Every year, biomedical engineers and computer scientists develop new medical technologies. These technologies take many forms, from imaging equipment to medical informatics. Although the cost of researching and developing these new technologies is reflected in the initial cost of the equipment or programs, these breakthroughs can promote more cost-effective care over time—and improve the lives of many patients.
Predictive analytics (PA) is a process that uses technology and statistical methods to search through huge amounts of information, and then analyzes it to predict outcomes. It’s one of the next big ideas in health care, and can be used to improve diagnostics, patient care, and preventive medicine, among many other things. It can also be used to help employers obtain predictions of future medical costs. Predictions can be based on the employer’s own data, or the employer can work with insurance providers to produce the algorithms. Employers, hospitals, and insurance providers can then synchronize databases to build models and health plans. Employers might also use PA to determine which insurance providers can give them the most effective products for their employees’ specific needs.
Data-Driven Diagnoses and Treatments
To help doctors make better diagnoses and recommend treatments, researchers at IBM have developed the supercomputer known as “Watson.” Watson is already in use in many hospitals, making impressive strides in the field—specifically in oncology. The same framework humans use to inform their decisions—observing, interpreting, evaluating, and deciding—is what drives Watson’s process. So just like an expert in a specific field, Watson can master any given subject—but at an astonishing scale. With Watson, oncologists can analyze a patient’s medical information against a vast array of data and expertise to provide evidence-based treatment options. In other words, oncologists can better serve their patients by getting the assistance they need to make more informed decisions.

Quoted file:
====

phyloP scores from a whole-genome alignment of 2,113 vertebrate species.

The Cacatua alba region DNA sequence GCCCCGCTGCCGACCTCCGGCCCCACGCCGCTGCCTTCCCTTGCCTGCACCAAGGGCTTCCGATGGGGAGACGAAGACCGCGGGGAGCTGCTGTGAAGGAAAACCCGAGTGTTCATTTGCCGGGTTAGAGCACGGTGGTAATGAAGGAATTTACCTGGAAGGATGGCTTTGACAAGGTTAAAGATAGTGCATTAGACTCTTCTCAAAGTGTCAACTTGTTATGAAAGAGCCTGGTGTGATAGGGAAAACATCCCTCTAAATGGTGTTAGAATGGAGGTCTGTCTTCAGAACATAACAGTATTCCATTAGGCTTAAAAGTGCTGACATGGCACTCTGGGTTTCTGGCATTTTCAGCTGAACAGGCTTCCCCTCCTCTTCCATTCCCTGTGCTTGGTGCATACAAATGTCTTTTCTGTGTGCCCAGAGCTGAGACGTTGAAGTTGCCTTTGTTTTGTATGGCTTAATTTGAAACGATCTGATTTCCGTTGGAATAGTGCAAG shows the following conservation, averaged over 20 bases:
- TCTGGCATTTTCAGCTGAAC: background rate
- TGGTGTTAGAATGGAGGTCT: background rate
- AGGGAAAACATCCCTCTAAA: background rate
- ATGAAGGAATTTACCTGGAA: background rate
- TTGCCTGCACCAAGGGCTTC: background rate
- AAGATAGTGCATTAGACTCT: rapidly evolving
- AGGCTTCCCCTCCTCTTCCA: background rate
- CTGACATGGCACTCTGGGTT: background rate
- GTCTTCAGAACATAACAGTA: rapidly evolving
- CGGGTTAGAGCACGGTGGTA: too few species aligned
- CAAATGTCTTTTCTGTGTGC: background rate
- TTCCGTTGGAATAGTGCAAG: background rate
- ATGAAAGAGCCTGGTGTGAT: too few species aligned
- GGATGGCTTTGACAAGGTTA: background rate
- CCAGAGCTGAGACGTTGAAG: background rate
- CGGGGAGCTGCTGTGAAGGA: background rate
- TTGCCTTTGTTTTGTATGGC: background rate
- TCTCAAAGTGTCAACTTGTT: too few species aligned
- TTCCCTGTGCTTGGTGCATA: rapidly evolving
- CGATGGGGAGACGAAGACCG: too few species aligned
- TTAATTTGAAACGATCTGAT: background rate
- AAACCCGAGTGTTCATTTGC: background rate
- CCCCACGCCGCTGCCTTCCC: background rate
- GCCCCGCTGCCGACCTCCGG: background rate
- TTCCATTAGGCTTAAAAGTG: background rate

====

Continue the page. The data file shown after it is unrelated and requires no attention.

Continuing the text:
Imaging Equipment and Diagnostics
Today’s most advanced imaging equipment provides sharper and more detailed images. This has many benefits, from helping physicians make more accurate diagnoses to potentially preventing unnecessary exploratory surgeries. It also makes early detection possible, allowing physicians to develop a course of action faster—a critical necessity when dealing with a life-threatening illness. Advances in DNA technology can also speed the diagnosis, as well as help prevent errors, which can save money by preventing repeat tests.
Connecting Patients with Doctors
Patients that are able to connect with doctors more easily can avoid unnecessary (and expensive) trips to the ER or specialists. That’s the thought behind telemedicine, which provides remote access to a physician via phone or videoconference to address a medical issue. More and more insurance carriers are recognizing the benefits and opting to cover the cost. A new partnership between UnitedHealthcare, the largest health insurer in the U.S., and three leading telemedicine companies will make virtual doctor visits a reality for many patients. The services allow patients to talk with doctors in real time via video, and doctors can diagnose, treat and prescribe certain medications. With telemedicine, quality health care is more accessible to people in rural areas, chronic conditions can be managed before they require costly emergency intervention, and finding the time for an in-person appointment is no longer an issue.
Medical Device Integration
According to the West Health Institute, hospitals can save more than $30 billion a year by connecting medical devices like vital sign monitors, smart pumps, and ventilators with their electronic health records (EHRs). How? By eliminating wasted time and chances for errors. The conventional approach to recording this information involves nurses manually documenting vitals and later keying them into the EHR. Not only does this increase the margin for error—it also delays physicians’ access to online data, which ultimately delays treatment. With medical device integration, real-time patient information is automatically transmitted to the EHR, which means nurses can spend more time focusing on their patients, and physicians can proceed with treatment faster.
The latest breakthroughs in medical informatics have revolutionized the way medical offices operate. New electronic filing systems help streamline appointment booking, and serve as an automatic reminder to office staff and physicians to schedule specific patients for tests and check-ups. These programs also store patient health records, which can help with things like identifying patients that might be good candidates for clinical trials, analyzing demographic data, and evaluating treatment outcomes. Of course, like any other technology, physicians and administrators must consider the legal and ethical implications concerning patient privacy.
There’s no doubt that technology is upgrading the quality of the health care system. Though many things are still in the early and experimental stages, several of these advances in technology are already helping save money in health care costs—and improving patients’ lives. As technology continues to expand the possibilities of medical treatment, it’s clear that we are now in a new age of interactive health care.
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